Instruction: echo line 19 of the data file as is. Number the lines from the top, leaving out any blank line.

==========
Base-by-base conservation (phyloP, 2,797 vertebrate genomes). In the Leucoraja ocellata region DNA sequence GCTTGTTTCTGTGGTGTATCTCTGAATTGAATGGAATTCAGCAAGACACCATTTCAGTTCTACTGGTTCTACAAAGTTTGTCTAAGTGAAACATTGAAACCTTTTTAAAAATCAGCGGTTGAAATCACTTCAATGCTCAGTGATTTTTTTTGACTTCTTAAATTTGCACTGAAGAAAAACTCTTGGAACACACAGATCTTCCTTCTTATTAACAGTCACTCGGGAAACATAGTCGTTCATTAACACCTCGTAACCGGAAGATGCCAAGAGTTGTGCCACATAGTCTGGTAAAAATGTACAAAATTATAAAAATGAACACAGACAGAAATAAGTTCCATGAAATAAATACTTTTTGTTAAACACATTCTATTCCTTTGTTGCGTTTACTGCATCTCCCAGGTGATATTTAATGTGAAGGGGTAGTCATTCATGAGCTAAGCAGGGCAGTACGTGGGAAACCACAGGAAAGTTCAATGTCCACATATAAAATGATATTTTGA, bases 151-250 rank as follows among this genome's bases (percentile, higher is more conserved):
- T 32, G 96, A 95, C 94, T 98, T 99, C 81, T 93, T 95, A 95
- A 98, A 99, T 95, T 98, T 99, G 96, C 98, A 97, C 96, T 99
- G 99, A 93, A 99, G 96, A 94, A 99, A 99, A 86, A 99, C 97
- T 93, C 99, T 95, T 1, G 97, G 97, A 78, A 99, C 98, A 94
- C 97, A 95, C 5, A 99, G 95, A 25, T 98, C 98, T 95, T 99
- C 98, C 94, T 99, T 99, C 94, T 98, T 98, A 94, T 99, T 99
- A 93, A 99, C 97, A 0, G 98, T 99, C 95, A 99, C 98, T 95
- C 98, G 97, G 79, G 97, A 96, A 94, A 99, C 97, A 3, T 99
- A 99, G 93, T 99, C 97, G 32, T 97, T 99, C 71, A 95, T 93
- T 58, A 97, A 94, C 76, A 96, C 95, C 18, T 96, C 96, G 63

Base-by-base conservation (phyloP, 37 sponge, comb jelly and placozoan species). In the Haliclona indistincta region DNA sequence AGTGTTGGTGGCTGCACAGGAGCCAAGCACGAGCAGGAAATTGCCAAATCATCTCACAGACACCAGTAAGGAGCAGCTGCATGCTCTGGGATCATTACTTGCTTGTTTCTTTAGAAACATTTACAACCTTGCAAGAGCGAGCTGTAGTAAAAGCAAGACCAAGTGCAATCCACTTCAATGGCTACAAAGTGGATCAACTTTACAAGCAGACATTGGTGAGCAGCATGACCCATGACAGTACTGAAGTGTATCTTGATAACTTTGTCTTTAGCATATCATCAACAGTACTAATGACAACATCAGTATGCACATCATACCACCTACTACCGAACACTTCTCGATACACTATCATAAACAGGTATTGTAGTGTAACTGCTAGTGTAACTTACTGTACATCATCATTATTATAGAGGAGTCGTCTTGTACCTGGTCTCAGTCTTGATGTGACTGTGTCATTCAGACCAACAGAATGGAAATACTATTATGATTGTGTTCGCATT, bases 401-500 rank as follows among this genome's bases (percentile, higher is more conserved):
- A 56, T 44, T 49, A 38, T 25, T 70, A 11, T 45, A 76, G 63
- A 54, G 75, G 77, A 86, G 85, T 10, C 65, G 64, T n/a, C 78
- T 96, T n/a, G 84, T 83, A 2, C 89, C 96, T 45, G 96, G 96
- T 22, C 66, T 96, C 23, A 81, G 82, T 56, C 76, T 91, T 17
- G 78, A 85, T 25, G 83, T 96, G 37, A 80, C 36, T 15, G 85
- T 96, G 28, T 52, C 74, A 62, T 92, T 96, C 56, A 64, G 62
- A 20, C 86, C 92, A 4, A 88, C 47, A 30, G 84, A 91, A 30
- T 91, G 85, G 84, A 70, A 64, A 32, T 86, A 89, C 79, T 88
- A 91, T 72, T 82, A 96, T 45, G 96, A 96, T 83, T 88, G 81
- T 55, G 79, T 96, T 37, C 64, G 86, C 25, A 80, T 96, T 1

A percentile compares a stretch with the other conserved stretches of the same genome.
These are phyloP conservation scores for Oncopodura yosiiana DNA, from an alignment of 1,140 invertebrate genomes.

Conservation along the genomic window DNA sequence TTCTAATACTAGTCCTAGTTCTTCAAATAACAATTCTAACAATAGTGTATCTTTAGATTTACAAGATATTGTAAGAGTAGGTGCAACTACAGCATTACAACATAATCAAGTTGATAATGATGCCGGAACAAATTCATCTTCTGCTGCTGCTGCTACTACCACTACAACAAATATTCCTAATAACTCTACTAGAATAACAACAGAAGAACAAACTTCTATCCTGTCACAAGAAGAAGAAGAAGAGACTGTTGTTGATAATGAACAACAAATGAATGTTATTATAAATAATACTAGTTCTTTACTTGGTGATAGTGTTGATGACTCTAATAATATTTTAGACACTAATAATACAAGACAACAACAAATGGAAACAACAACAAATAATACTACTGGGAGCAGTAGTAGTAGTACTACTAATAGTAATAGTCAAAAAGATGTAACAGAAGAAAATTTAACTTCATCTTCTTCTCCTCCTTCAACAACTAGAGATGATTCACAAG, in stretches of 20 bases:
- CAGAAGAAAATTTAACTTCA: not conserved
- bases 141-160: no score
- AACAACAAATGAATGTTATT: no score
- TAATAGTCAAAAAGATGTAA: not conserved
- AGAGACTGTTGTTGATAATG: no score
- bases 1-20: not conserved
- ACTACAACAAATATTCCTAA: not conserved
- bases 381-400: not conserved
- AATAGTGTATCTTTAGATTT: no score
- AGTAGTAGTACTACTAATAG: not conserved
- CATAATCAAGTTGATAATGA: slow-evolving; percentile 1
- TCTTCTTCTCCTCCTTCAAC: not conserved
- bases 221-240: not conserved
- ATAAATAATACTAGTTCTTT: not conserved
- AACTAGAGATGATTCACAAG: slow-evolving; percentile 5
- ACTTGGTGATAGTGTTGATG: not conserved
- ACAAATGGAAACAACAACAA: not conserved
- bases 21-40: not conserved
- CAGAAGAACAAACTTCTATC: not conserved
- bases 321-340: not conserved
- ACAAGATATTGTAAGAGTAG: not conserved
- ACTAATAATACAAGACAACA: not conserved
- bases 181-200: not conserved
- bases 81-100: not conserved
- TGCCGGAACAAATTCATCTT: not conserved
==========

- A 20, C 86, C 92, A 4, A 88, C 47, A 30, G 84, A 91, A 30